5 ways MPS providers can build customer loyalty and reduce churn

5 ways MPS providers can build customer loyalty and reduce churn

March 7, 2023
Articles, Future of work, Managed Print Services

Quocirca’s MPS Customer Loyalty Report reveals that 60% of organisations definitely or potentially plan to change providers at the end of their current MPS contract.

MPS market maturity

In a mature and competitive market, managed print service (MPS) providers are facing growing pressure to differentiate their offerings to satisfy the demands and priorities of a customer base whose loyalty to incumbent suppliers is weakening. Providers face challenges on several fronts, both operational and strategic. Persistent supply chain shortages across the technology sector may have affected MPS delivery and fulfilment, particularly new engagements for early-stage MPS adopters. Quocirca research shows these are most likely to consider changing suppliers at the end of their contract. Pandemic-induced changes also continue to impact. Customers now seek MPS engagements that support home and hybrid workers and deliver more valuable digital workflow services. Undoubtedly, the pandemic has prompted re-evaluation of major supplier contracts and greater willingness to move away from the status quo. This represents a risk for MPS providers. They must evolve their current provision to defend their existing customer base and develop novel, diverse services to attract new customers. Clear differentiation around the solutions and services that support today’s agile, hybrid workplaces will be crucial.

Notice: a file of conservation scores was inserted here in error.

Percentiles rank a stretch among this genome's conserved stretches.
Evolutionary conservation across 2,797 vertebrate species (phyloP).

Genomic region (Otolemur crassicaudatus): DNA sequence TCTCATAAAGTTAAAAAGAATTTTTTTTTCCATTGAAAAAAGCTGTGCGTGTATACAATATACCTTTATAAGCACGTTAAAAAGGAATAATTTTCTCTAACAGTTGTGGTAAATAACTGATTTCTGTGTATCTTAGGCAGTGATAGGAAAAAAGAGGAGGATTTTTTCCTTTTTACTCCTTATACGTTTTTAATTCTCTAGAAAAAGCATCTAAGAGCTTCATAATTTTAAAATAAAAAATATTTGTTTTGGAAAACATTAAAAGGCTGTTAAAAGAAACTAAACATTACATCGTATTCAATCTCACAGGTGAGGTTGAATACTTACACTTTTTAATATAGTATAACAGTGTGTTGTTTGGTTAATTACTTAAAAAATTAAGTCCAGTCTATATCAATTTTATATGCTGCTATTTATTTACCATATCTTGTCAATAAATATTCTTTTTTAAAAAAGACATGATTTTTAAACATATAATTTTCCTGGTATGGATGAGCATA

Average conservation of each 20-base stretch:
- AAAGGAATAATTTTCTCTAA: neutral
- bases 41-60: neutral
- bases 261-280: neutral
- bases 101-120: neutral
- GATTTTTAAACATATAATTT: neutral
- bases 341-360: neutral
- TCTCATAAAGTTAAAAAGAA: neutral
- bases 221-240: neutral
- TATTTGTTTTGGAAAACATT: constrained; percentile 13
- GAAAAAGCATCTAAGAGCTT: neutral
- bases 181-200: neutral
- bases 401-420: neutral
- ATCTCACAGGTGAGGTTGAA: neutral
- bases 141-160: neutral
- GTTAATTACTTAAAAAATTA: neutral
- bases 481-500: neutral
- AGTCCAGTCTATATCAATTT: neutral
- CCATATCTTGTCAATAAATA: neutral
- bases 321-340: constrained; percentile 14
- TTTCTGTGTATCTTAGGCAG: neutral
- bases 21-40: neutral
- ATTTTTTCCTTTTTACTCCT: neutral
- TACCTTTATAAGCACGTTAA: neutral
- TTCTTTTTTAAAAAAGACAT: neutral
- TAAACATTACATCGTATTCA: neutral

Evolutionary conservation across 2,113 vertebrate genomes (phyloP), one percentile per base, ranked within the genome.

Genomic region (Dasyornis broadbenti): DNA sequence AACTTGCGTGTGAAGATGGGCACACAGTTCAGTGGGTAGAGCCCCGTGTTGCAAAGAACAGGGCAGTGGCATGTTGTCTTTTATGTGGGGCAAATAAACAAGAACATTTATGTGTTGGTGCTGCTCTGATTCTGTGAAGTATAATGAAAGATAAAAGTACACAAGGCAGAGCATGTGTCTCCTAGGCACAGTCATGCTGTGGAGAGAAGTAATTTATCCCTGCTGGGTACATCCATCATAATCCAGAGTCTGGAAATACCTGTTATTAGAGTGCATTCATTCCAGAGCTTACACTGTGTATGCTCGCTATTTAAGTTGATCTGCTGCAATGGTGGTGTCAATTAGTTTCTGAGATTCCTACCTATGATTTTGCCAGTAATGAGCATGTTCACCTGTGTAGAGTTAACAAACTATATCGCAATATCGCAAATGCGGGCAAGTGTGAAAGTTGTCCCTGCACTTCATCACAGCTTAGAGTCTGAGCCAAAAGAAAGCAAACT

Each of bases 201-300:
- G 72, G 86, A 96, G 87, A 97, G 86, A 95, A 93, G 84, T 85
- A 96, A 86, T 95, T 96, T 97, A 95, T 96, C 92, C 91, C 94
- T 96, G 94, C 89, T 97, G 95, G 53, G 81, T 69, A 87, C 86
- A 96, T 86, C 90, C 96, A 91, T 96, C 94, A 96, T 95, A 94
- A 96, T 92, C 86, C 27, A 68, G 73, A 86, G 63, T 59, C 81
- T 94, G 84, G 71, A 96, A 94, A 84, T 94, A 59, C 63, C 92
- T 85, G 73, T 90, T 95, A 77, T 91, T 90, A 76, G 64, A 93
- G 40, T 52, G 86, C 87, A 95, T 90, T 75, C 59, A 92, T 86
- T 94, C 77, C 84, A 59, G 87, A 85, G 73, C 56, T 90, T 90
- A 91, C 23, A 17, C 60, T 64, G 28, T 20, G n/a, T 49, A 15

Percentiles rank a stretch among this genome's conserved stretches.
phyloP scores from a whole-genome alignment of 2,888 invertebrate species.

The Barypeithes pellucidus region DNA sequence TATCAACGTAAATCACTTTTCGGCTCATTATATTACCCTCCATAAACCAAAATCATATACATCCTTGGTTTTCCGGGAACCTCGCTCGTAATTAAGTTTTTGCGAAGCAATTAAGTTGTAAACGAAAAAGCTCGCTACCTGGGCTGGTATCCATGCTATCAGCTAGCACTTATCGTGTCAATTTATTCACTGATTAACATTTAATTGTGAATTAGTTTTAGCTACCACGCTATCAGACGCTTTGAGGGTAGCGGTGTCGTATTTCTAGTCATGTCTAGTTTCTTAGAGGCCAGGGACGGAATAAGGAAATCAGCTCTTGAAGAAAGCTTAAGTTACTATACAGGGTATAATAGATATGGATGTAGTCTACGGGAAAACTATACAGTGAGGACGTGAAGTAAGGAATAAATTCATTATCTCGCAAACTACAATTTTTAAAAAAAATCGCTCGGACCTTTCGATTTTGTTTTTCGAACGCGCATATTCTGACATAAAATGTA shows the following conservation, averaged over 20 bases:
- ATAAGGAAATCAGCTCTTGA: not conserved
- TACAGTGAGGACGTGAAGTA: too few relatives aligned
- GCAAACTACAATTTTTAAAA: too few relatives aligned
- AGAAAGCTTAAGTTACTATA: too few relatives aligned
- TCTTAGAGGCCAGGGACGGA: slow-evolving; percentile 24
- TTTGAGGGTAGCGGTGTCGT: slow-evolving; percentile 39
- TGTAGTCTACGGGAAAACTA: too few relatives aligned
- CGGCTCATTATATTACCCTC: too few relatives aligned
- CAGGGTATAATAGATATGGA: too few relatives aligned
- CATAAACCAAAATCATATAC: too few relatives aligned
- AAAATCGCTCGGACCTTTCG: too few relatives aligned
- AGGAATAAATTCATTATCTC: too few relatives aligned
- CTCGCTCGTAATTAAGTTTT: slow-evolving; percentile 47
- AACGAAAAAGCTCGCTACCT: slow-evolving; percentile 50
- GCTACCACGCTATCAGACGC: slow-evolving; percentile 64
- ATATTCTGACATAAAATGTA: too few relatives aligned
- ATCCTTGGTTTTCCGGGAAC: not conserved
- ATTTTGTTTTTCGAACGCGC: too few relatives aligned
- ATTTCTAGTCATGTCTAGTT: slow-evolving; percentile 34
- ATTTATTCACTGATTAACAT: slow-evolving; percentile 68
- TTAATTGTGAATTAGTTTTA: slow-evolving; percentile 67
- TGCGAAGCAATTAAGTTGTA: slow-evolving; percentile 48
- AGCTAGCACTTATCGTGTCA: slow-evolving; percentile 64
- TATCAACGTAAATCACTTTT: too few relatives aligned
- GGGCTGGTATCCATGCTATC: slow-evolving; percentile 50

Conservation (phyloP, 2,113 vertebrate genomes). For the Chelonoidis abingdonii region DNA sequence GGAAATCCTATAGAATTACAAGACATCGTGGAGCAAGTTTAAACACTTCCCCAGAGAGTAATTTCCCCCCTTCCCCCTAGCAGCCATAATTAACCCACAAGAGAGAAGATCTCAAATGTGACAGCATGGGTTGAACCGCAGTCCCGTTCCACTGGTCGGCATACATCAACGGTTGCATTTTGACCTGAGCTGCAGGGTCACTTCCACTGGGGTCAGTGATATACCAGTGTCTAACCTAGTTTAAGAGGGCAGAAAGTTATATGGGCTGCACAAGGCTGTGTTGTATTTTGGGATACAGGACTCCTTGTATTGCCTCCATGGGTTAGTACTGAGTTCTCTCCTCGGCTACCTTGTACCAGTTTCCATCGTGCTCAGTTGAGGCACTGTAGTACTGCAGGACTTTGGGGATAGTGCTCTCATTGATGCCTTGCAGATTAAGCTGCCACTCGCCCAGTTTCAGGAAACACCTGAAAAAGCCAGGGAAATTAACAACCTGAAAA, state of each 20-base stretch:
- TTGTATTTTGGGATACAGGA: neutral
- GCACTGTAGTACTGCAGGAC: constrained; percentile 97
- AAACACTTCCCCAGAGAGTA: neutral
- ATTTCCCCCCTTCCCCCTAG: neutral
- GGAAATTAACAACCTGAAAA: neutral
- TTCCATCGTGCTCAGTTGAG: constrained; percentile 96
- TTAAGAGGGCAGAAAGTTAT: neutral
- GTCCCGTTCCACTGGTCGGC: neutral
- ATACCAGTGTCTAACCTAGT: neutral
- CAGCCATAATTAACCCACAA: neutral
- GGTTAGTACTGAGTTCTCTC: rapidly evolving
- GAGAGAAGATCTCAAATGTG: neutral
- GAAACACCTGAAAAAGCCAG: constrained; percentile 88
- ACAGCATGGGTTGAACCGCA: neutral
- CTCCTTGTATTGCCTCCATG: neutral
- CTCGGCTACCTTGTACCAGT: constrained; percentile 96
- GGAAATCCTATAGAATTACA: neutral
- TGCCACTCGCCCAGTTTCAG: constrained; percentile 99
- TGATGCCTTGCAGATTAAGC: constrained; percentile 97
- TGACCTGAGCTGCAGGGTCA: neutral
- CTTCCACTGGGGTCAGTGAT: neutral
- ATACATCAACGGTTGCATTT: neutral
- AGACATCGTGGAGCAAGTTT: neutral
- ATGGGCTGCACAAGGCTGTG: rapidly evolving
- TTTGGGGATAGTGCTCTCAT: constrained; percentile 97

Half of MPS customers are very satisfied with contracts

On a superficial level, customers are satisfied with the service delivered by MPS providers. Almost half (47%) say they are very satisfied, while a further 44% are quite satisfied. Levels of satisfaction vary between industry sectors, with finance and retail customers more satisfied than their counterparts in the public sector. Nevertheless, overall, 24% are definitely planning to change providers at the end of their current contract, and a further 36% are potentially planning to change. This indicates that the inertia often surrounding long-term contracts is diminishing. Having had change thrust upon them throughout the pandemic, organisations have grown less change resistant and more open to making decisions that support agility. Quocirca’s research shows that midmarket organisations, for which procurement processes are typically less onerous than those in large businesses, are particularly in favour of changing supplier – 30% confirm that they will change, while 33% say they will potentially do so. Nevertheless, MPS suppliers should not overestimate loyalty among their biggest customers. Although only 18% of large companies will definitely change providers, 40% say they may do so. This should give providers cause for concern.

The MPS satisfaction gap between performance and customer priorities